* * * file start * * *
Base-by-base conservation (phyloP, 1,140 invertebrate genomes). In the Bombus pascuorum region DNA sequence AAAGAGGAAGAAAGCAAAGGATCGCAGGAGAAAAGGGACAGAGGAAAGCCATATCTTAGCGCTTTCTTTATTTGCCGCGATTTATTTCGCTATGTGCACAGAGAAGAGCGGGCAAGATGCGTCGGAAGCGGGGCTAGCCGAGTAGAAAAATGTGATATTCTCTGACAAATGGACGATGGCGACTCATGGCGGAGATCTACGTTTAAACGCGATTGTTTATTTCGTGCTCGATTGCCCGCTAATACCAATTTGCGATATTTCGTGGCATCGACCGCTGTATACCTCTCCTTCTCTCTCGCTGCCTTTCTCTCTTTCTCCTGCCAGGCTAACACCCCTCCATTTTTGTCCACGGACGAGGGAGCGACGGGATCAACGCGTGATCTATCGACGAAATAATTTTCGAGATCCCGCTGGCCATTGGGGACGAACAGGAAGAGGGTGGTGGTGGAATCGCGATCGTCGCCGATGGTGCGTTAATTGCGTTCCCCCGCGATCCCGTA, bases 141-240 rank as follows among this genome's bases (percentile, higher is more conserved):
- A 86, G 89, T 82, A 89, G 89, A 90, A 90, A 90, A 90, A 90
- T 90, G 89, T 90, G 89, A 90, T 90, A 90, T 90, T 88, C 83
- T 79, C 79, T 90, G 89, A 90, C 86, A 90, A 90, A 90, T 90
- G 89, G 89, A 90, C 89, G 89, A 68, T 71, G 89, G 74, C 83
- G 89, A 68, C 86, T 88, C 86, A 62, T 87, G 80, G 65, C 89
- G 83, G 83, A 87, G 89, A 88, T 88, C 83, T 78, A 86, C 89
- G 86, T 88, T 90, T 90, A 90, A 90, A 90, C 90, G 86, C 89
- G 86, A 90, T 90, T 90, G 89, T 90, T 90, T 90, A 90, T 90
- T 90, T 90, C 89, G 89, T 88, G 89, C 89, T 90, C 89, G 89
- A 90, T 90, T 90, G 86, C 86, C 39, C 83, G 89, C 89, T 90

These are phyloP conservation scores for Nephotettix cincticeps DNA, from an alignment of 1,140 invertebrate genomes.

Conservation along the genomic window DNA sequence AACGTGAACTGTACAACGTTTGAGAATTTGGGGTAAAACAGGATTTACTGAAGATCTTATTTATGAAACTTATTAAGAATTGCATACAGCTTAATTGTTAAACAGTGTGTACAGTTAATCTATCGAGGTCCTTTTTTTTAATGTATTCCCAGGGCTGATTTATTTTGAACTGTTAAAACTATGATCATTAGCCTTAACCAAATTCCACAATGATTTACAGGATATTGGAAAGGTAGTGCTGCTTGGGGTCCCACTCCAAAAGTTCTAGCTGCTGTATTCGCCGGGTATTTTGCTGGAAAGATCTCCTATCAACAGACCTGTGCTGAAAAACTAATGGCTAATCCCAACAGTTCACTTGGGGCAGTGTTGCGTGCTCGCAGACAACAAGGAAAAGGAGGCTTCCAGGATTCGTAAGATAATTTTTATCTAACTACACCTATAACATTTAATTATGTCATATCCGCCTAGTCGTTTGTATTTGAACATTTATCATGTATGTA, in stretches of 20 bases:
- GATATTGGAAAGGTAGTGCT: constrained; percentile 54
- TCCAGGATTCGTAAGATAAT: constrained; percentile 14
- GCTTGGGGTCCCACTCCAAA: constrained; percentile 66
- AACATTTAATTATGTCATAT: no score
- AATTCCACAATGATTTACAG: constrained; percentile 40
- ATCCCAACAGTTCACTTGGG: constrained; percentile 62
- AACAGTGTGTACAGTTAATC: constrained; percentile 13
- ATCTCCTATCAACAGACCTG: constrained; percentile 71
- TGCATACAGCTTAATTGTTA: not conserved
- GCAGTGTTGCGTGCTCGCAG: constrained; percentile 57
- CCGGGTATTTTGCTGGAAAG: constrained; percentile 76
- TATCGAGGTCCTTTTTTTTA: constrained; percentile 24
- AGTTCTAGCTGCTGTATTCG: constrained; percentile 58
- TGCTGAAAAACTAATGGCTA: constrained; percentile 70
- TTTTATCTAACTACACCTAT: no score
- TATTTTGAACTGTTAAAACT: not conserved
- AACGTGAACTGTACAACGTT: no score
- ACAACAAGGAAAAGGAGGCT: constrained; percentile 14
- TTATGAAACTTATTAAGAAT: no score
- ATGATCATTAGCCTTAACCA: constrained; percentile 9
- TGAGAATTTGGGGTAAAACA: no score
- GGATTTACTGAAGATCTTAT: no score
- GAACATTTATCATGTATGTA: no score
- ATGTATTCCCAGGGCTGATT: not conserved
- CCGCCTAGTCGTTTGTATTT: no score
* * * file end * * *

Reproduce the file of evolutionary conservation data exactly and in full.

Base-by-base conservation (phyloP, 1,140 invertebrate genomes). In the Bombus pascuorum region DNA sequence AAAGAGGAAGAAAGCAAAGGATCGCAGGAGAAAAGGGACAGAGGAAAGCCATATCTTAGCGCTTTCTTTATTTGCCGCGATTTATTTCGCTATGTGCACAGAGAAGAGCGGGCAAGATGCGTCGGAAGCGGGGCTAGCCGAGTAGAAAAATGTGATATTCTCTGACAAATGGACGATGGCGACTCATGGCGGAGATCTACGTTTAAACGCGATTGTTTATTTCGTGCTCGATTGCCCGCTAATACCAATTTGCGATATTTCGTGGCATCGACCGCTGTATACCTCTCCTTCTCTCTCGCTGCCTTTCTCTCTTTCTCCTGCCAGGCTAACACCCCTCCATTTTTGTCCACGGACGAGGGAGCGACGGGATCAACGCGTGATCTATCGACGAAATAATTTTCGAGATCCCGCTGGCCATTGGGGACGAACAGGAAGAGGGTGGTGGTGGAATCGCGATCGTCGCCGATGGTGCGTTAATTGCGTTCCCCCGCGATCCCGTA, bases 141-240 rank as follows among this genome's bases (percentile, higher is more conserved):
- A 86, G 89, T 82, A 89, G 89, A 90, A 90, A 90, A 90, A 90
- T 90, G 89, T 90, G 89, A 90, T 90, A 90, T 90, T 88, C 83
- T 79, C 79, T 90, G 89, A 90, C 86, A 90, A 90, A 90, T 90
- G 89, G 89, A 90, C 89, G 89, A 68, T 71, G 89, G 74, C 83
- G 89, A 68, C 86, T 88, C 86, A 62, T 87, G 80, G 65, C 89
- G 83, G 83, A 87, G 89, A 88, T 88, C 83, T 78, A 86, C 89
- G 86, T 88, T 90, T 90, A 90, A 90, A 90, C 90, G 86, C 89
- G 86, A 90, T 90, T 90, G 89, T 90, T 90, T 90, A 90, T 90
- T 90, T 90, C 89, G 89, T 88, G 89, C 89, T 90, C 89, G 89
- A 90, T 90, T 90, G 86, C 86, C 39, C 83, G 89, C 89, T 90

These are phyloP conservation scores for Nephotettix cincticeps DNA, from an alignment of 1,140 invertebrate genomes.

Conservation along the genomic window DNA sequence AACGTGAACTGTACAACGTTTGAGAATTTGGGGTAAAACAGGATTTACTGAAGATCTTATTTATGAAACTTATTAAGAATTGCATACAGCTTAATTGTTAAACAGTGTGTACAGTTAATCTATCGAGGTCCTTTTTTTTAATGTATTCCCAGGGCTGATTTATTTTGAACTGTTAAAACTATGATCATTAGCCTTAACCAAATTCCACAATGATTTACAGGATATTGGAAAGGTAGTGCTGCTTGGGGTCCCACTCCAAAAGTTCTAGCTGCTGTATTCGCCGGGTATTTTGCTGGAAAGATCTCCTATCAACAGACCTGTGCTGAAAAACTAATGGCTAATCCCAACAGTTCACTTGGGGCAGTGTTGCGTGCTCGCAGACAACAAGGAAAAGGAGGCTTCCAGGATTCGTAAGATAATTTTTATCTAACTACACCTATAACATTTAATTATGTCATATCCGCCTAGTCGTTTGTATTTGAACATTTATCATGTATGTA, in stretches of 20 bases:
- GATATTGGAAAGGTAGTGCT: constrained; percentile 54
- TCCAGGATTCGTAAGATAAT: constrained; percentile 14
- GCTTGGGGTCCCACTCCAAA: constrained; percentile 66
- AACATTTAATTATGTCATAT: no score
- AATTCCACAATGATTTACAG: constrained; percentile 40
- ATCCCAACAGTTCACTTGGG: constrained; percentile 62
- AACAGTGTGTACAGTTAATC: constrained; percentile 13
- ATCTCCTATCAACAGACCTG: constrained; percentile 71
- TGCATACAGCTTAATTGTTA: not conserved
- GCAGTGTTGCGTGCTCGCAG: constrained; percentile 57
- CCGGGTATTTTGCTGGAAAG: constrained; percentile 76
- TATCGAGGTCCTTTTTTTTA: constrained; percentile 24
- AGTTCTAGCTGCTGTATTCG: constrained; percentile 58
- TGCTGAAAAACTAATGGCTA: constrained; percentile 70
- TTTTATCTAACTACACCTAT: no score
- TATTTTGAACTGTTAAAACT: not conserved
- AACGTGAACTGTACAACGTT: no score
- ACAACAAGGAAAAGGAGGCT: constrained; percentile 14
- TTATGAAACTTATTAAGAAT: no score
- ATGATCATTAGCCTTAACCA: constrained; percentile 9
- TGAGAATTTGGGGTAAAACA: no score
- GGATTTACTGAAGATCTTAT: no score
- GAACATTTATCATGTATGTA: no score
- ATGTATTCCCAGGGCTGATT: not conserved
- CCGCCTAGTCGTTTGTATTT: no score